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The Aztec calendar, is the calendar system that was used by the Aztecs as well as other Pre-Columbian peoples of central Mexico. It is one of the Mesoamerican calendars, sharing the basic structure of calendars from throughout ancient Mesoamerica.
The calendar consisted of a 365-day calendar cycle called xiuhpohualli (year count) and a 260-day ritual cycle called tonalpohualli (day count). These two cycles together formed a 52 year "century," sometimes called the "calendar round." The xiuhpohualli is considered to be the agricultural calendar, since it is based on the sun, and the tonalpohualli is considered to be the sacred calendar.
The calendric year may have begun at some point in the distant past with the first appearance of the Pleiades (Tianquiztli) asterism in the east immediately before the dawn light. But due to the precession of the Earth's axis, it fell out of favor to a more constant reference point such as a solstice or equinox. Early Spanish chroniclers recorded it being celebrated in proximity with the Spring equinox.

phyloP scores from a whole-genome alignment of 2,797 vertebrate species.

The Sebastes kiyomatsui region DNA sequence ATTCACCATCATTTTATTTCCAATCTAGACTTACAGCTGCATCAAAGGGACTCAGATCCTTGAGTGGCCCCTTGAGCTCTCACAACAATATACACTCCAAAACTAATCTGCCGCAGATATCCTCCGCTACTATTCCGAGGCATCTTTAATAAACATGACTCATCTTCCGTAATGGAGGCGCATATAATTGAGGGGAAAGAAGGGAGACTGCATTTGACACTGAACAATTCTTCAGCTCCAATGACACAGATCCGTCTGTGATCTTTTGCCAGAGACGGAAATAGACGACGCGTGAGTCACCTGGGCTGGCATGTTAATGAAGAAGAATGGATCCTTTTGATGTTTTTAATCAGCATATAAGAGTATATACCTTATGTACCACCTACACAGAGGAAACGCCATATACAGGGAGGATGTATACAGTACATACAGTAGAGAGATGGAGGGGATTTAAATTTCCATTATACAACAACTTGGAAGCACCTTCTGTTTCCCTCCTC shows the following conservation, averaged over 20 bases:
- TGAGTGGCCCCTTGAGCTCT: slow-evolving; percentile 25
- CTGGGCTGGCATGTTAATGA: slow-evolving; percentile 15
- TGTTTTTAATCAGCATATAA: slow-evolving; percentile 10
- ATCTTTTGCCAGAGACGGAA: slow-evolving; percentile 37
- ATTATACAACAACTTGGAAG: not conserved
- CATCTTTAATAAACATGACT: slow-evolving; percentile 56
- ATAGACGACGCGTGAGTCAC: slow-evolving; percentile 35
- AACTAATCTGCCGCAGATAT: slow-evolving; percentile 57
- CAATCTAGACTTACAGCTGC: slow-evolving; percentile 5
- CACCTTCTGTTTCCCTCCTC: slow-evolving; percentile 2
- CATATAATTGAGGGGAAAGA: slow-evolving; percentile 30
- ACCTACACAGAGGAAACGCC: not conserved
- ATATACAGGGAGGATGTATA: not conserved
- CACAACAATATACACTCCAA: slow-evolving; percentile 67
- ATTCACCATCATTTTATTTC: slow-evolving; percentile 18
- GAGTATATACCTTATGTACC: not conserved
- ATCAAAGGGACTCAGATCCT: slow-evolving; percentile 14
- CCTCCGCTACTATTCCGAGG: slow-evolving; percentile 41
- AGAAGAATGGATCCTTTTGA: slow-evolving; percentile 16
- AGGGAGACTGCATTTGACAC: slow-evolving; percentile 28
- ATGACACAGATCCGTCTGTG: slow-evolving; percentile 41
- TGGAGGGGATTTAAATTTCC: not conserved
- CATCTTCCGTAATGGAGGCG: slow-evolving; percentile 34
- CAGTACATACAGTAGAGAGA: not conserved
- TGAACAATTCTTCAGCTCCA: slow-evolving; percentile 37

The Aztec calendar stone, Mexica sun stone, or Stone of the Sun (Spanish: Piedra del Sol), is a large monolithic sculpture that was excavated in the Zócalo, Mexico City's main square, on December 17, 1790. Measuring about 3.6 metres (12 ft) in diameter, 1.22 metres (4 ft) in thickness and weighing 24 tonnes, the original basalt version is presently on display at the National Museum of Anthropology in Mexico City's Chapultepec Park.